SD Card

      An SD card is necessary for filming with a camera. Sometimes guys forget to pick up and SD card when they purchase their camera. There are a lot of different speeds and sizes of SD cards. The folks at Bedford Outdoors will be able to help you pick the right SD card for your camera.

      Be Careful Where You Buy Your Gear

      Now that we’ve covered what gear you need, one final thing to note is its important to be careful where you buy your camera gear. If the deal looks too good to be true it probably is. You want to stay away from grey market cameras that won’t have a manufactures warranty. Its important to purchase your camera gear from a trusted retailer like Bedford Outdoors. If you are looking for the best camera support systems for on the ground or in a tree, make sure to check out Fourth Arrow Camera Arms.

      Bedford outdoors

      Filming your hunts is a ton of fun and is very rewarding. Now that you know what equipment you need to start filming, go out there and start creating some awesome hunting content! If you’d like to learn more about filming hunts, make sure to check out Film The Hunt. Film the Hunt offers both online and on-site video education. Their on-site courses are phenomenal if you want hands on training with everything in the outdoor production space from storytelling to running your camera to video editing.

      Buck At 5 Yards - Self Filmed Hunt Breakdown

      Buck At 5 Yards - Self Filmed Hunt Breakdown

      Bowhunting the rut is a ton of fun! You never know where the deer will come from. In this self filmed hunt breakdown, Dean with Tag N' Brag walks us through his self filming setup on this close encounter in the timber during peak rut.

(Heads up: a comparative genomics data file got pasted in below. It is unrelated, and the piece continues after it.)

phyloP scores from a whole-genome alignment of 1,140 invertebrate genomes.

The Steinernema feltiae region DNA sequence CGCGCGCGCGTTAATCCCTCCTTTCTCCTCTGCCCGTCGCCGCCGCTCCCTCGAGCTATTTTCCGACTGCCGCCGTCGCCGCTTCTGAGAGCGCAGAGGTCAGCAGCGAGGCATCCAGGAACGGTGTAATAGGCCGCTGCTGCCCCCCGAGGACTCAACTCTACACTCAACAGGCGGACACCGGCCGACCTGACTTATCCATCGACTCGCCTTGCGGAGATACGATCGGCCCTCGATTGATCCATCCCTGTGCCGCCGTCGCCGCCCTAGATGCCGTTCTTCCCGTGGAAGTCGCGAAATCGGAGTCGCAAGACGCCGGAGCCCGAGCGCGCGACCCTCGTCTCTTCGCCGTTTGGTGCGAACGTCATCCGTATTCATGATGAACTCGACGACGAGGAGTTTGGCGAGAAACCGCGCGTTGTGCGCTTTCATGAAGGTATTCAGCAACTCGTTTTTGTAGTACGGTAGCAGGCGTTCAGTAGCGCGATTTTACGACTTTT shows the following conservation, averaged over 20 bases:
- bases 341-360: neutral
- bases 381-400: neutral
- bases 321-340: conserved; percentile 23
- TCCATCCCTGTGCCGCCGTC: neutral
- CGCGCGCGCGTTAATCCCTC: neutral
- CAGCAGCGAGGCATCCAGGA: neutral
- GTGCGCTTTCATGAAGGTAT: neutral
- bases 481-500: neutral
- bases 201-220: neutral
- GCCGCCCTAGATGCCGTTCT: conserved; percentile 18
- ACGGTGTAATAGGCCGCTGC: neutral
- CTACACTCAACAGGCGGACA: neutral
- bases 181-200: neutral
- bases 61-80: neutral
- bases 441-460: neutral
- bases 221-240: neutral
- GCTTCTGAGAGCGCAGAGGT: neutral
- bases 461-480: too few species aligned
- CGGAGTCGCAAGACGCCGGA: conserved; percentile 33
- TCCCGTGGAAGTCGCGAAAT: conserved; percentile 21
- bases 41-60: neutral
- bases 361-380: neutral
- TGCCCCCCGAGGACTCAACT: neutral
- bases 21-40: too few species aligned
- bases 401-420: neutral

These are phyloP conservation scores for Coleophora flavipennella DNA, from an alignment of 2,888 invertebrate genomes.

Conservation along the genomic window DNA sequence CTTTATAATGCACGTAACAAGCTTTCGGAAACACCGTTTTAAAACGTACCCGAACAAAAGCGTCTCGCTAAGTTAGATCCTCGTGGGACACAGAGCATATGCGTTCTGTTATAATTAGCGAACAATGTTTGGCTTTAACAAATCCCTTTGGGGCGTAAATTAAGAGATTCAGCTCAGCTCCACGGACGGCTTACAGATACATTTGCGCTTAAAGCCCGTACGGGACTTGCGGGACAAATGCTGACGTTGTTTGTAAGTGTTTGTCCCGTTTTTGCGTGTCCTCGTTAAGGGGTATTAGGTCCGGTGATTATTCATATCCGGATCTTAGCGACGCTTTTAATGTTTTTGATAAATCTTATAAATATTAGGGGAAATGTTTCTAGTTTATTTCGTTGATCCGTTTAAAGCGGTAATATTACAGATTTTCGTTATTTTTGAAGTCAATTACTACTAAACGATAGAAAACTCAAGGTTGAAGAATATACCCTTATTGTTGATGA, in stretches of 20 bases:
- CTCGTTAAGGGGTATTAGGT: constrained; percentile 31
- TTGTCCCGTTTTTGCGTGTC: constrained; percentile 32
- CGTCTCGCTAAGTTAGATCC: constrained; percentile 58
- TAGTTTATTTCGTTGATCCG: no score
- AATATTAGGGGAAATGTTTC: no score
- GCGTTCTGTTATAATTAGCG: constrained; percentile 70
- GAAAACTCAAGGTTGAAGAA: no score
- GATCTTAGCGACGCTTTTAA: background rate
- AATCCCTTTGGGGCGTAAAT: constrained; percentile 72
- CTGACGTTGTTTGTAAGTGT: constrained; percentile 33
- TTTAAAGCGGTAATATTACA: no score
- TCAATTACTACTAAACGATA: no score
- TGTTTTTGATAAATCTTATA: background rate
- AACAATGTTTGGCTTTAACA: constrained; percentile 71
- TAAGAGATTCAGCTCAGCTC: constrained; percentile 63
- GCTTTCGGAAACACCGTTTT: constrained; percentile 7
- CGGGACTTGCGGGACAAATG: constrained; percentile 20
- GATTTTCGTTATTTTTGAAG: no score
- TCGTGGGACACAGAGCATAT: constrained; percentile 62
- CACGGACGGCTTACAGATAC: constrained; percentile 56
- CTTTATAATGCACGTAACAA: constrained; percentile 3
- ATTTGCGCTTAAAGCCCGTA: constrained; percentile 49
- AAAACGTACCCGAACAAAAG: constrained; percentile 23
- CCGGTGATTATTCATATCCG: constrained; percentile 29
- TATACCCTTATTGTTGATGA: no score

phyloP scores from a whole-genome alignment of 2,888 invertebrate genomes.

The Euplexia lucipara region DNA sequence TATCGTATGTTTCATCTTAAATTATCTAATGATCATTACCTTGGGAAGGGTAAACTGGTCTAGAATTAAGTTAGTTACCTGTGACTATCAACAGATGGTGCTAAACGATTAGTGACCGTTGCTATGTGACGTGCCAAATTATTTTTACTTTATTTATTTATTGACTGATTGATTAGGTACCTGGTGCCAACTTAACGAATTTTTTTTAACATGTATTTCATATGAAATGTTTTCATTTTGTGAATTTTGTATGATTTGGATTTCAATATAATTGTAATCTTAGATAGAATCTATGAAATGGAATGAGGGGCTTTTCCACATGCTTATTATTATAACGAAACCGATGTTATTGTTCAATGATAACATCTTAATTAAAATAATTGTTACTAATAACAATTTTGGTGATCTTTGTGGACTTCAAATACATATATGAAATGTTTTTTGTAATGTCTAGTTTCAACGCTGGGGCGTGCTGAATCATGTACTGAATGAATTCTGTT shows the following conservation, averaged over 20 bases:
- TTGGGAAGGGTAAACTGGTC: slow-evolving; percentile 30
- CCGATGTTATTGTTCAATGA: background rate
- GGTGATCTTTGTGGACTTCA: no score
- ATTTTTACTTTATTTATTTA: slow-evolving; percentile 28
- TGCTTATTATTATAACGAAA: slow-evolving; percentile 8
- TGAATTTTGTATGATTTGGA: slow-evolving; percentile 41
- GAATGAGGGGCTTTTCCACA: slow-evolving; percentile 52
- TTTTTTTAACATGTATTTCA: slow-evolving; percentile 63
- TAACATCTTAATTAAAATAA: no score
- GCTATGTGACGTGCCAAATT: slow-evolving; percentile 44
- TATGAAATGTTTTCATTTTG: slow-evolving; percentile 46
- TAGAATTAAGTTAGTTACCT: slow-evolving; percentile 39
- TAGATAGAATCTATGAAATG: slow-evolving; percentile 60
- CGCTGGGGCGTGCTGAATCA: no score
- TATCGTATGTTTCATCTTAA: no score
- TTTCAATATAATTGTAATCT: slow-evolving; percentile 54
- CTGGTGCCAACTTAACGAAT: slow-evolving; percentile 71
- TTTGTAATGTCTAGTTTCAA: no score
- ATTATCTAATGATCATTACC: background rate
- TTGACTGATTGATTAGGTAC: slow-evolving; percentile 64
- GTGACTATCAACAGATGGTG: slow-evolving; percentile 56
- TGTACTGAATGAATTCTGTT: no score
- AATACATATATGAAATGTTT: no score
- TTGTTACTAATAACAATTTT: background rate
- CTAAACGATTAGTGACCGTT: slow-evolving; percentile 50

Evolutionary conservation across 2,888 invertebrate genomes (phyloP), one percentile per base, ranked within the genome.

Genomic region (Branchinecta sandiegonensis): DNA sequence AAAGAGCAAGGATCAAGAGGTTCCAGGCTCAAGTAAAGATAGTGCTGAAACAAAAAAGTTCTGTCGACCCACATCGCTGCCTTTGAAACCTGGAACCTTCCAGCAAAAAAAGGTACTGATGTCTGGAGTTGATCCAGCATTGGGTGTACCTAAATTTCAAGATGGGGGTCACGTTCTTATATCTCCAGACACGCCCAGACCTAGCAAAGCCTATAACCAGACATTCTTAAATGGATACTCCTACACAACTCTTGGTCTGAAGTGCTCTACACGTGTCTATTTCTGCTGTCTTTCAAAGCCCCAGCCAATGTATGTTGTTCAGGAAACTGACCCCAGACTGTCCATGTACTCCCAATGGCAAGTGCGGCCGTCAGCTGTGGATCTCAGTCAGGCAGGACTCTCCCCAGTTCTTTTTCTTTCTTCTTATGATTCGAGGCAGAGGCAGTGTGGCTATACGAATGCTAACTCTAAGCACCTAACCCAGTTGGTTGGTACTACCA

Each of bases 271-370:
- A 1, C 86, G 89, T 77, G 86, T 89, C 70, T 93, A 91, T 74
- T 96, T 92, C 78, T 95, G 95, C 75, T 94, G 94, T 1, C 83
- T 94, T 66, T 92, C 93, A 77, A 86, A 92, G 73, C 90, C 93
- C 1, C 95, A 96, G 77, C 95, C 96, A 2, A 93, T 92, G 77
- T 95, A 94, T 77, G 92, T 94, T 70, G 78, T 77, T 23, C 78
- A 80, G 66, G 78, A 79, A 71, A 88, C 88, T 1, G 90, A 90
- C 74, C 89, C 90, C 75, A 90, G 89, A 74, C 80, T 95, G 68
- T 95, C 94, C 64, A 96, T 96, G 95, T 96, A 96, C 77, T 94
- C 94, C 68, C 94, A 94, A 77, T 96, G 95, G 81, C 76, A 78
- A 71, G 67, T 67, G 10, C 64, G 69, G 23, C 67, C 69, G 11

Filming Hunts On A Budget

      Filming Hunts On A Budget

      Self filming has become more and more popular over the last decade than ever before. With cameras getting smaller and more powerful it has become easier than ever to film your hunts. Most of us have very capable cameras right in our pocket — our cell phone. A lot of people don’t realize how inexpensive it now is to start filming their hunts. In this article we’ll go over the basics of filming hunts on a budget.

      Capture Those Special Moments

      Everyone has their own reasons why they want to film their hunts. For me personally, it is so much fun to be able to capture what happens in the woods so I can share it with others. Even if a shot doesn’t happen, just being able to show people what happened during your hunt is so much fun. When the hunt does come together and you fill a tag, being able to share that with family and friends is awesome. When I’m not self filming, I love filming others. There are so many priceless memories that you can capture with family and friends when you film their hunts. Another huge benefit of filming is being able to review your shot placement. Whether you are gun hunting or archery hunting, the the moment of that shot happens so fast its hard to always know exactly where you hit the animal. Being able to watch the shot back frame by frame can be super helpful in knowing when to start tracking an animal. Filming is a ton of fun for a lot of reasons and once you start, you won’t want to stop.

      Use Your Cell Phone

      The most important thing you need to start filming your hunts is obviously a camera. Cell phone cameras have gotten better and better over the years and have become a viable option for filming hunts. One disadvantage of using cell phones is they have limited zoom. A lot of recent phones that have been released actually have a lens for anything from 2x to 4x optical zoom which helps a lot. When you want to zoom in even farther, there are a lot of options out there for zoom lenses you can attached to your phone. Companies like Moment make zoom lenses that mounts right to a phone case. You can also get cheap clamp on zoom lenses that will help get you a little extra zoom. If you do film your hunt with a phone, shooting in 4k is a great option. Shooting in 4k allows you to zoom in during the editing process as most people export videos that are 1080p. If a cell phone is all you can afford to start filming, definitely give it a shot. You will find it has some limitations, but you can really get some great quality footage out of phone cameras these days especially for archery hunting where the action happens relatively close to you.